Tugaloo Island was located in the Tugaloo River, east of Toccoa in Northeast Georgia. Today, it is mostly covered by the waters of Lake Hartwell. Because the archaeological work and the destructive effect of the water, its eight mounds are no longer visible. A nearby Georgia State Historical Marker brags to visitors that Tugaloo Island was the location of the oldest Cherokee town in Georgia and that the mounds were built by the Cherokees there around 1450 AD.

ACTUALLY, what Caldwell discovered was that there had been a small village on the island and on the Georgia shore of the river since around 1000 BC. It became a substantial village during the Middle Woodland Period, occupied by people, who made Swift Creek pottery. It was then occupied by “mound builders” around 800 AD and thrived until around 1700 AD or a little later . . . when it was burned and sacked. A few years later, a small hamlet, composed of simple round huts was built in one corner of the plaza at Tugaloo. The mounds were never utilized again.

During the long period of its primary occupation, the town on Tugaloo Island produced very similar artifacts to those found around Macon, GA. Caldwell had to admit that he was wrong. Both Tugaloo and Etowah were built by ancestors of the Creek Indians. We may never know why the generation of archaeologists after Caldwell ignored his project and wrote the false description of Tugaloo that one now sees on the historic marker and references.

Look at official maps from the early 1700s to the American Revolution. They all label what is now Stevens, Rabun and Hart Counties, Georgia as being Hogelogi . . . Uchee. They label the land between the Keowee and Tugaloo Rivers in South Carolina as being Uchee. Hogelogi is actually one of the ways that Algonquin speakers, such as the Shawnee, tried to pronounce the Muskogee-Creek word, Tokah-le-ki.

On several of these official maps there is an intriguing note. It states that after Cherokees killed the Creek delegates to a meeting at the Hogeloge town of Tugaloo (actually both words are derived from Tokah-le) war broke out between the Creeks and Cherokees. The Uchee at Tugaloo fled the island in 1716 and settled here (southern Stevens County.)

In 1736, the Rev. Charles Wesley, Indian Agent in the Province of Georgia, journeyed up the Savannah River to visit Tugaloo. He described it as “a miserable village of no more than 100 Uchee inhabitants.” It was on the Georgia side of the Tugaloo River near the island. In other words, the island was not significantly inhabited after December 1715. Apparently, frequent floods and the nuisance of having to cross the river to reach the island, made it an undesirable place to locate a village.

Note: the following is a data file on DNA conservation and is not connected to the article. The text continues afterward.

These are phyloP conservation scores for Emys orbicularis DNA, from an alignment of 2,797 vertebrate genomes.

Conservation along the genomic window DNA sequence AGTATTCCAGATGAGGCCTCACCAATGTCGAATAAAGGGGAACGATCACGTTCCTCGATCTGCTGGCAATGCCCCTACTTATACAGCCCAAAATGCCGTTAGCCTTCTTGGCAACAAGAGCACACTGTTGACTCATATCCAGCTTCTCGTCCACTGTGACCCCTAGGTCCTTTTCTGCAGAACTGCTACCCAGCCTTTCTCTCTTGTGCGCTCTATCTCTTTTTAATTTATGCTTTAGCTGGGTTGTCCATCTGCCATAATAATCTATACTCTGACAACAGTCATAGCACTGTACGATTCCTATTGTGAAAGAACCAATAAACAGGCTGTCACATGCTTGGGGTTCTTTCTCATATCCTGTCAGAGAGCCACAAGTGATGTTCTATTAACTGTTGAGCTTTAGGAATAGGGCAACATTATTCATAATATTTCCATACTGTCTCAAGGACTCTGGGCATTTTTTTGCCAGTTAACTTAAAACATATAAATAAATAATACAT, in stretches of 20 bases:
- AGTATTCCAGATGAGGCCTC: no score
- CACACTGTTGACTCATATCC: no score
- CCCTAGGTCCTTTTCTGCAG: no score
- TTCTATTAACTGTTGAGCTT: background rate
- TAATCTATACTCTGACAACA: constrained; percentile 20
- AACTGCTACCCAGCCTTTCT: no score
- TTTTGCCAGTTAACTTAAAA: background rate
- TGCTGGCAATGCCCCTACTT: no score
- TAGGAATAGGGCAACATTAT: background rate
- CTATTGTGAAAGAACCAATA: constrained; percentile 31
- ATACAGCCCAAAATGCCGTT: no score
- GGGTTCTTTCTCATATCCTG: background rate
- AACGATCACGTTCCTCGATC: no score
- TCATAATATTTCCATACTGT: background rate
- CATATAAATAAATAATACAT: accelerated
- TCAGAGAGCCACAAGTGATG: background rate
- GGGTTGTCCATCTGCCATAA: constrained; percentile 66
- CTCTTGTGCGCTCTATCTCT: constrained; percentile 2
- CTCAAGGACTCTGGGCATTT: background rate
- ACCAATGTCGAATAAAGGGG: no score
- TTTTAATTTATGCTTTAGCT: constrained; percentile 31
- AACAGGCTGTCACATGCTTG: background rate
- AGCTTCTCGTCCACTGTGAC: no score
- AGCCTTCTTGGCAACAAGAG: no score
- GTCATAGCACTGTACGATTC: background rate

Arthur Kelly at Chauga, Cusseta and Tamasee

Joseph Caldwell also supervised a survey of the entire proposed Lake Hartwell Basin. Unfortunately, he went to the Elbert Mounds instead of the Rembert Mounds in Elbert County, GA. As a result an incredibly important archaeological site was covered by water before it could be studied by professional archeologists.

Caldwell did identify several village sites in the general vicinity of Tugaloo in South Carolina and southern Stevens County, GA, which contained mounds. Arthur Kelly excavated these sites. Cusseta at the time, was assumed to be a Lower Cherokee town, as were Chauga and Tamassee. However, we now know that Cusseta was the northernmost Upper Creek town in Northeast Georgia. Probably, most of its residents were actually mixed-blood Uchee-Creek-European ancestry.

Kelly found the same exact patterns at Chauga, Cussetta and Tamasee. Towns with the same cultural characteristics as the Creeks living around Macon, GA lived in these communities until around 1700 AD. A thick layer of ash covered the Muskogean town, which was followed by a smaller village with cultural characteristics, which archeologists at the time assumed to be “Cherokee.”

This is what Kelly wrote in the opening page of his 1961 report on these excavations: